Meanwhile, Martha is busy with “many tasks”. Our scripture is not clear about what the many tasks are, but anyone who’s had company over for a visit can imagine what these tasks might be. Food preparation, possibly preparing rooms for the guests’ stay, cleaning up, setting the table, washing dishes. There is a lot to be done! Additionally, the text tells us this is Martha’s house, a phrase which means she is the head of the household and must oversee the running of all of it. So whatever the day to day tasks of the running of the house would have been, she needed to tend to them. However, what is notable in the scripture is this line: but Martha was distracted by her many tasks. This is the key word to what happens here: distracted. What she’s actually doing isn’t the point, the fact that she is distracted is the crucial element.
Martha goes to Jesus and says, “don’t you care at all that my sister has left me to do all the work myself? Tell her to come help me.” In other words, this is not fair! I have so much to do—look how hard I am working—and my sister is just lazy and you should scold her and put her back to work. But Jesus’ response to her is “Martha, Martha, you are distracted by many things.”
You are distracted by many things. Now, let’s make sure we are clear on a few things with this. Jesus does not say: there’s something wrong with what you’re doing. Nor does he say: running a household is unimportant. Or: what you are doing is unimportant. He simply says: you are distracted by many things. Distracted—or as the Greek word says literally pulled away—from the One thing. The preparations for and caring of a guest are very worthy tasks; in fact, there is much in scripture that emphasizes the deep spiritual importance of hospitality. However, it is the guest himself that is most important. The guest is the point and, in this case, this guest is the one thing that matters above all other things. Mary has chosen this one thing and that one thing can’t ever be taken away. The house will get dirty again, the food will be eaten and more will need to be made, all the distracting tasks of any life will need to be done over and over and over again. But this…. This One Thing is the most important of all.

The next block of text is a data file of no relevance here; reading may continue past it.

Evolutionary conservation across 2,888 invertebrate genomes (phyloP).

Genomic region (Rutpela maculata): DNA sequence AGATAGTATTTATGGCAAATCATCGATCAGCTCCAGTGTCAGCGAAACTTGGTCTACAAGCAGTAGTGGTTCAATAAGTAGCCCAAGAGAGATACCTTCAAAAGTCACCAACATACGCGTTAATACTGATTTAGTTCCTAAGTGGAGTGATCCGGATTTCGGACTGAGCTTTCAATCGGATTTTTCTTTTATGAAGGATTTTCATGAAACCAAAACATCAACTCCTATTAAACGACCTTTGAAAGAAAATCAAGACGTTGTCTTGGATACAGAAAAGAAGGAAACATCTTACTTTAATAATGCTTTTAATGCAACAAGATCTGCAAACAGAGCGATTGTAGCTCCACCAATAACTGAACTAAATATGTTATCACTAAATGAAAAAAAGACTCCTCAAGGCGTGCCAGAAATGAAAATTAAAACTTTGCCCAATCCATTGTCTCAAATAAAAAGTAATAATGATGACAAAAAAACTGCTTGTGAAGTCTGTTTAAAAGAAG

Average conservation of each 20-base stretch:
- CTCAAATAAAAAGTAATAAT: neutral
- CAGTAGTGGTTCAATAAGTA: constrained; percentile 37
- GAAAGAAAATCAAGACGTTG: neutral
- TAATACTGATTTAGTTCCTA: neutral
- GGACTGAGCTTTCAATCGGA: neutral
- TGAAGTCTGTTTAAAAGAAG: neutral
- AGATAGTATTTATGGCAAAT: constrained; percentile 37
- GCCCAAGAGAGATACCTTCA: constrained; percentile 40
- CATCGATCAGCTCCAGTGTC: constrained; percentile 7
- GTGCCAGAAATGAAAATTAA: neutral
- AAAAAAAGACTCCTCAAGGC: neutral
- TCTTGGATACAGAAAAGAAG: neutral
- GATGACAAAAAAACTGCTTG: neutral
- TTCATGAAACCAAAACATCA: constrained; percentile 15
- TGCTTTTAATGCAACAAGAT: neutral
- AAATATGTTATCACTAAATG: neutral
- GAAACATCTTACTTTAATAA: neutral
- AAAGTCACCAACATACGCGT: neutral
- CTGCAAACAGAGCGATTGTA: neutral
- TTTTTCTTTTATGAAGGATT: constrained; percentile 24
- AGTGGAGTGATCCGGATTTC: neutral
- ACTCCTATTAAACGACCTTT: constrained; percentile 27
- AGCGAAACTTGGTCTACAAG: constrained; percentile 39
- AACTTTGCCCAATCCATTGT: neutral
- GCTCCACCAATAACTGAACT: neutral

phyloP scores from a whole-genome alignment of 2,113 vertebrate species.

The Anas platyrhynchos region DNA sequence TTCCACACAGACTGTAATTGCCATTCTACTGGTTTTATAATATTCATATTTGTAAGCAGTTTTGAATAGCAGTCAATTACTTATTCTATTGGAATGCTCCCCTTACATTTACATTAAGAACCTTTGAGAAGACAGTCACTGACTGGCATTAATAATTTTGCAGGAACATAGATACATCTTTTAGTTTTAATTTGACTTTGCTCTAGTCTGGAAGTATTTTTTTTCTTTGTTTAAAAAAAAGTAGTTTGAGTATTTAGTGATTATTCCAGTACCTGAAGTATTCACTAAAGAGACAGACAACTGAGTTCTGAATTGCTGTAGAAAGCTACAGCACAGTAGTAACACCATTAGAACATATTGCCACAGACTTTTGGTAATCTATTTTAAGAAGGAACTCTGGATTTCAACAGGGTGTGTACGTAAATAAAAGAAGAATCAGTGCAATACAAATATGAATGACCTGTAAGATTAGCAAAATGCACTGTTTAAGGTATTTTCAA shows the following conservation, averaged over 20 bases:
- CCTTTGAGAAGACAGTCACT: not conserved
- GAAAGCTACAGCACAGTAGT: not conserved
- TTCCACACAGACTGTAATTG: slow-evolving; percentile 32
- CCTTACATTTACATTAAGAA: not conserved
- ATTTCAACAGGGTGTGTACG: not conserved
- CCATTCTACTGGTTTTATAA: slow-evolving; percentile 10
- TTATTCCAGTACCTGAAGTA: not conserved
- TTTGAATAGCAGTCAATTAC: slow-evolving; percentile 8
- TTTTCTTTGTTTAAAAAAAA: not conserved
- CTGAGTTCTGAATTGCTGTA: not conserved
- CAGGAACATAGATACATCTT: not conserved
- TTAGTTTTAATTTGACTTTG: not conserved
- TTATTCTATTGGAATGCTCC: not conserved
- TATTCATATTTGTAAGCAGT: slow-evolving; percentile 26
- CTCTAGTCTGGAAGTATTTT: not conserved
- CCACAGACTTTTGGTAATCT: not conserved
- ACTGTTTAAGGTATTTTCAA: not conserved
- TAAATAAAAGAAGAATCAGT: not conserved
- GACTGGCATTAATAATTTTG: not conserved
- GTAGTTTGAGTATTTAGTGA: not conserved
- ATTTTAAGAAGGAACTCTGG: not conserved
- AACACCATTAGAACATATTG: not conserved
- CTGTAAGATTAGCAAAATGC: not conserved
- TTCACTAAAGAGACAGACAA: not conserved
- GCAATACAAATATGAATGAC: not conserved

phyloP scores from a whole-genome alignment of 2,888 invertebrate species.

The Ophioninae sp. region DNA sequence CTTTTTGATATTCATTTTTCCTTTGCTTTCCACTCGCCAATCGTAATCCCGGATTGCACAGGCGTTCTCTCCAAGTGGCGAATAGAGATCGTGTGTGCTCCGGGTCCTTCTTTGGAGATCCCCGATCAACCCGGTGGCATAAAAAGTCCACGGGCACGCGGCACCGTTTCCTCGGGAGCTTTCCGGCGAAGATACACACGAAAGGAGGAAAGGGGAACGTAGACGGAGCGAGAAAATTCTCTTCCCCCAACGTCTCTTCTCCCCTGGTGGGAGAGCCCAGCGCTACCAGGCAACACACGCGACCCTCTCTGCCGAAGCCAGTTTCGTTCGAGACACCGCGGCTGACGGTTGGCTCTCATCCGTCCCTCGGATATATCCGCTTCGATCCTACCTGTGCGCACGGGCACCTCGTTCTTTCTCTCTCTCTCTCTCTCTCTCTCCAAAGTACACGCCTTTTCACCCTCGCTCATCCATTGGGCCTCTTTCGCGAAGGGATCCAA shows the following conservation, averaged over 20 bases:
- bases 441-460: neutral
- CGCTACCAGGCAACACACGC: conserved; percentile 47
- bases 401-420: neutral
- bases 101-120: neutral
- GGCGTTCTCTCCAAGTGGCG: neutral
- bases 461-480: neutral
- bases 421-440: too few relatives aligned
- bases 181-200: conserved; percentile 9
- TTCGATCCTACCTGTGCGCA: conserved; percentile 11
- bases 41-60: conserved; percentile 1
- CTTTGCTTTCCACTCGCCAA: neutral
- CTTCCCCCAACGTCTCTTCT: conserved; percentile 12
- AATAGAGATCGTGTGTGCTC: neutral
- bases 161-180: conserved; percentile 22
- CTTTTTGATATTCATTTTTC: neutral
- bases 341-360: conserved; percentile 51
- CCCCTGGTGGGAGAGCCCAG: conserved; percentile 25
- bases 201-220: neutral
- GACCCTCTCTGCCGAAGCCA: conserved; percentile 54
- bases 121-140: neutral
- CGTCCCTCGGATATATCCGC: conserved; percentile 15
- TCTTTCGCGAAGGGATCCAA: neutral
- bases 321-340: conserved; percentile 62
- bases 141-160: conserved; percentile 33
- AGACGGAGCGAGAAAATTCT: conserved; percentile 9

This one thing is Jesus.
We are often pulled away, too, from the one thing. It is not that the other things we do are automatically bad or wrong; sometimes they are quite good and might be important tasks without which the world could not function properly. But when they pull us away and become a distraction from the thing that matters the most, this is the problem.
Our second lesson for today comes from Paul’s letter to the Colossians. They, too, were being distracted by many things. They were being pulled away in many directions by people in their community who were teaching lots of different things about God, most likely teaching that they needed to work on having a special “secret” knowledge they could figure out how to get salvation. They were being distracted by the acquisition of knowledge and their own actions and being pulled away from the centerpiece of their faith.
He is the image of the invisible God, Paul writes, the first born of all creation. Over and over again in this section all things keep returning to, centering on, growing out of Christ. For in him, in Jesus, all things in heaven and on earth were created. Things visible and invisible. Even all the most powerful things anyone can imagine, all have been created through him and for him. It is he who holds all things together. For in him, all the fullness of God lives and through him, God reconciles to himself all things whether on earth or in heaven by making peace through the blood of his cross.